Monday, June 8, 2020

ZFIN and the GRC: Supporting the zebrafish reference genome assembly


ZFIN is a member of The Genome Reference Consortium (GRC), an international collaboration consisting of NCBI, the Wellcome Trust Sanger Institute, the McDonnell Genome Institute at Washington University, the European Bioinformatics Institute (EBI) and ZFIN. This consortium is tasked with ensuring that the reference assemblies for human, mouse, zebrafish and chicken are updated and improved through new data and analysis from genome centers and the research community.

The zebrafish-specific GRC webpage (Fig. 1) provides an overview of the zebrafish genome, including an ideogram of the latest zebrafish assembly (GRCz11) that highlights the location of alternate loci scaffolds, downloadable files for the current public assemby and the tiling path files reflecting the latest assembly edits, as well as links to genome assembly data and genome regions under review. Zebrafish genome issues (Fig. 2), such as sequencing errors, gaps, and path problems, can be browsed at the chromosome level, filtered by problem type or status or searched by gene, location, clone name or accession.

If you come across what you suspect is a problem in the build in the course of your research, visit the GRC website to search the list of genome issues and if it has yet to be reported, select the "Report an Issue" tab in the header (Fig. 3) to report information about the potential problem in the build. Be as complete as possible and provide location, flanking sequences and a description of the issue. Genome annotators will evaluate the region, determine if an update to the genome is needed and submit data to create a new tiling path to improve the build with an update or "patch".

We welcome your feedback!

Figure 1 Zebrafish specific GRC webpage
Figure 1

Figure 2 Zebrafish genome issues webpage
Figure 2

Figure 3 Report a Genome Problem webpage
Figure 3

Thursday, May 23, 2019

Readying the release of GRCm39


GRCm38, the current mouse reference assembly, whose chromosomes represent the C57BL/6J strain, supports a broad range of research activities. Despite being one of the highest quality mammalian genome assemblies ever produced, it still has more than 600 gaps and includes sub-optimal representations for some genes. To address these issues and provide the murine research community with an improved substrate for their work, the GRC has been applying new technologies, such as optical/genome mapping, and using new sequence resources to curate an update to the reference genome assembly. The public release of the updated assembly, GRCm39, is planned for the end of 2019/early 2020.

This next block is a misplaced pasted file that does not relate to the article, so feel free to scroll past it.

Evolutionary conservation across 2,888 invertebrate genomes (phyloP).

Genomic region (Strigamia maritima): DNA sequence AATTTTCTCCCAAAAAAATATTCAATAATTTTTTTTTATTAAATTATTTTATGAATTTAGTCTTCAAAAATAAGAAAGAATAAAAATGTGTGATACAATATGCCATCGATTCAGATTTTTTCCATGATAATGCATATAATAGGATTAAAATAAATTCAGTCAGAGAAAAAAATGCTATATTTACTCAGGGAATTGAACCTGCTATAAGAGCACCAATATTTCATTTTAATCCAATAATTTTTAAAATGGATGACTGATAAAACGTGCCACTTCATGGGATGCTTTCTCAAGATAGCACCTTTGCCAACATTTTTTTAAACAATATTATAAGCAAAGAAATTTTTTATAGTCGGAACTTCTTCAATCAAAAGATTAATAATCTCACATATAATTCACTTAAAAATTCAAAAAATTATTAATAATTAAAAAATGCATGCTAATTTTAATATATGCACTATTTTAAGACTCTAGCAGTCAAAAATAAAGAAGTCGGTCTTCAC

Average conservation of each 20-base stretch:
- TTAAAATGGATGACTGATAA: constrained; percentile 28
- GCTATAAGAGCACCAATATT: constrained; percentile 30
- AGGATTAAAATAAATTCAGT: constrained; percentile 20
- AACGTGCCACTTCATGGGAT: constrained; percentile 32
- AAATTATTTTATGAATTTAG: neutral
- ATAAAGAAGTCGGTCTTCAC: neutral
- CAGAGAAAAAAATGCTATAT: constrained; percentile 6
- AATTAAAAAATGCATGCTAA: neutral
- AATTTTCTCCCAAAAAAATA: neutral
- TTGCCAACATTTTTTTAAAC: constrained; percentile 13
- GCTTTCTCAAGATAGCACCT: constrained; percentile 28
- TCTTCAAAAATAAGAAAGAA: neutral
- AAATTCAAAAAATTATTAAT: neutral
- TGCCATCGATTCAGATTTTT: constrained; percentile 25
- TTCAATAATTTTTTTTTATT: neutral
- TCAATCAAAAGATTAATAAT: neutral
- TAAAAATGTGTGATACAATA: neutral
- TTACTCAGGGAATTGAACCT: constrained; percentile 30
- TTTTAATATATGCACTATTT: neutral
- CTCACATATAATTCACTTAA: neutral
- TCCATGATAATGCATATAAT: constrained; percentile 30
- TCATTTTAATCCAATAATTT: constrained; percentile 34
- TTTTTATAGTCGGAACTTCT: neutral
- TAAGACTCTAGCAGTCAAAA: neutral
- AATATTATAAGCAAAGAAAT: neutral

Since the 2012 release of GRCm38, the last coordinate-changing update to the mouse reference, the GRC has provided 6 publicly accessible minor assembly updates, the last of which (GRCm38.p6) was released in September, 2017. These non-coordinate changing assembly versions, known as patch releases, cumulatively include 65 fix patches (chromosome path changes) and 9 novel patches (alternate representations of chromosome sequences, derived from other strains). In GRCm39, these fix patches will be incorporated into the chromosomes, and the novel patches will persist as alternate loci.

In preparation for the release of GRCm39, the GRC also analyzed a non-public updated version of the reference assembly. In the production of this updated assembly, 322 reported genome issues were resolved, 70% of which addressed gaps and problems with the sequence of underlying genomic clone components. The review evaluated the value and impact of the released patches and subsequent unreleased genome updates and assessed the need for additional work prior to the GRCm39 release.

Analyses of this assembly, known informally as "GRCm38B", reveal the removal of about 200 Kb over-expanded sequence found in GRCm38, and the addition of 254 new components, of which 95 are contigs assembled from WGS reads (PRJNA51977). Due to the curation effort, GRCm38B has fewer gaps, and increased contig and scaffold N50s in comparison to GRCm38 (Table 1).


Furthermore, an analysis of mouse RefSeq transcripts aligned to GRCm38B demonstrates the improved representation for at least 50 genes (Table 2).


One such example of improved gene representation in GRCm38B is shown in Figure 1. In GRCm38, an assembly gap at chromosome 4 nt 99,842,111, between components BX324127.8 and CU326395.5, results in a partial representation of Efcab7 (EF-hand calcium binding domain 7). In GRCm38B, sequences from MF597759.1 (a GRC-assembled contig of Illumina reads) closes this gap and provides the exons missing from Efcab7 transcript NM_145549.1.
Figure 1 Top: Incomplete representation of Efcab7 gene in GRCm38 due to an assembly gap. Middle: The gap is closed in GRCm38B with MF597759.1. It also provides complete representation of Efcab7. Bottom: Efcab7-mRNA partial representation in GRCm38 and complete representation in GRCm38B.

Based on GRCm38B analyses, 5 GRCm39 chromosomes will be comprised of a single scaffold (Chr. 11, 12, 15, 16, 18), 11 will be built from 2 scaffolds and the remaining 5 from more than 2 scaffolds.